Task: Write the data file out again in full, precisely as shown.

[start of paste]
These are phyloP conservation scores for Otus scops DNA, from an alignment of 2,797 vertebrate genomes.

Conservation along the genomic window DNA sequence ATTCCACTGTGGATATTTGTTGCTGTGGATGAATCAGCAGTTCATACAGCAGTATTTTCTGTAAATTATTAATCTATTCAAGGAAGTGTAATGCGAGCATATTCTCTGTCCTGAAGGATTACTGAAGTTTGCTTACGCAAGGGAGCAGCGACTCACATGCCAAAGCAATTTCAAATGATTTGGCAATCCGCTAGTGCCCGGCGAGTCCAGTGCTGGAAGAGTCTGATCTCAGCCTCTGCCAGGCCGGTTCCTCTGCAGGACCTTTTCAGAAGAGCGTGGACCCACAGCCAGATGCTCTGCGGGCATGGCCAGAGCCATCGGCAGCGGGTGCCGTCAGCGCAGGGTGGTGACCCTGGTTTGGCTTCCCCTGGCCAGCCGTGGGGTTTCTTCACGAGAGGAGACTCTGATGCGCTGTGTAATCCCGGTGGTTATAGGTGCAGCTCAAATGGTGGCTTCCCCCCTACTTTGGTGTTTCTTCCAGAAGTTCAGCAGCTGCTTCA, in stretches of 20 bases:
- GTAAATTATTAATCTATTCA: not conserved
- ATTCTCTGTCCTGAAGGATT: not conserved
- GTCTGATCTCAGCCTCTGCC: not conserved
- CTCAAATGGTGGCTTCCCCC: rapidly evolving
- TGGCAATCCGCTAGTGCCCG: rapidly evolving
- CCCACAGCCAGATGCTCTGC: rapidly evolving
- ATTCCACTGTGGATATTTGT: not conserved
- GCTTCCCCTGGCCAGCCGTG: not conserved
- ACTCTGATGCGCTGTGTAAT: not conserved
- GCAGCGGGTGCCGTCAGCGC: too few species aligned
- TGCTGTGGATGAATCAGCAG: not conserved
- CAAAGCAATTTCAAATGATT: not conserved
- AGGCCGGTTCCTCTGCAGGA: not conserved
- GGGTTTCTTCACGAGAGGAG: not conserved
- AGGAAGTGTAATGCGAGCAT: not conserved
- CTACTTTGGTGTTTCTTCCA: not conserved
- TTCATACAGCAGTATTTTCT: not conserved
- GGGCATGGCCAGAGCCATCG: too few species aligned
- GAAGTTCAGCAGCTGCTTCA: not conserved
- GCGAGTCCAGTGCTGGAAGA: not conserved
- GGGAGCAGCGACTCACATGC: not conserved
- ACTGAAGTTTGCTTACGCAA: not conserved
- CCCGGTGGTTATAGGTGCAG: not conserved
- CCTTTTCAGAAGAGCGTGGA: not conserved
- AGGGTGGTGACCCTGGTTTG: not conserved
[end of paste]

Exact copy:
These are phyloP conservation scores for Otus scops DNA, from an alignment of 2,797 vertebrate genomes.

Conservation along the genomic window DNA sequence ATTCCACTGTGGATATTTGTTGCTGTGGATGAATCAGCAGTTCATACAGCAGTATTTTCTGTAAATTATTAATCTATTCAAGGAAGTGTAATGCGAGCATATTCTCTGTCCTGAAGGATTACTGAAGTTTGCTTACGCAAGGGAGCAGCGACTCACATGCCAAAGCAATTTCAAATGATTTGGCAATCCGCTAGTGCCCGGCGAGTCCAGTGCTGGAAGAGTCTGATCTCAGCCTCTGCCAGGCCGGTTCCTCTGCAGGACCTTTTCAGAAGAGCGTGGACCCACAGCCAGATGCTCTGCGGGCATGGCCAGAGCCATCGGCAGCGGGTGCCGTCAGCGCAGGGTGGTGACCCTGGTTTGGCTTCCCCTGGCCAGCCGTGGGGTTTCTTCACGAGAGGAGACTCTGATGCGCTGTGTAATCCCGGTGGTTATAGGTGCAGCTCAAATGGTGGCTTCCCCCCTACTTTGGTGTTTCTTCCAGAAGTTCAGCAGCTGCTTCA, in stretches of 20 bases:
- GTAAATTATTAATCTATTCA: not conserved
- ATTCTCTGTCCTGAAGGATT: not conserved
- GTCTGATCTCAGCCTCTGCC: not conserved
- CTCAAATGGTGGCTTCCCCC: rapidly evolving
- TGGCAATCCGCTAGTGCCCG: rapidly evolving
- CCCACAGCCAGATGCTCTGC: rapidly evolving
- ATTCCACTGTGGATATTTGT: not conserved
- GCTTCCCCTGGCCAGCCGTG: not conserved
- ACTCTGATGCGCTGTGTAAT: not conserved
- GCAGCGGGTGCCGTCAGCGC: too few species aligned
- TGCTGTGGATGAATCAGCAG: not conserved
- CAAAGCAATTTCAAATGATT: not conserved
- AGGCCGGTTCCTCTGCAGGA: not conserved
- GGGTTTCTTCACGAGAGGAG: not conserved
- AGGAAGTGTAATGCGAGCAT: not conserved
- CTACTTTGGTGTTTCTTCCA: not conserved
- TTCATACAGCAGTATTTTCT: not conserved
- GGGCATGGCCAGAGCCATCG: too few species aligned
- GAAGTTCAGCAGCTGCTTCA: not conserved
- GCGAGTCCAGTGCTGGAAGA: not conserved
- GGGAGCAGCGACTCACATGC: not conserved
- ACTGAAGTTTGCTTACGCAA: not conserved
- CCCGGTGGTTATAGGTGCAG: not conserved
- CCTTTTCAGAAGAGCGTGGA: not conserved
- AGGGTGGTGACCCTGGTTTG: not conserved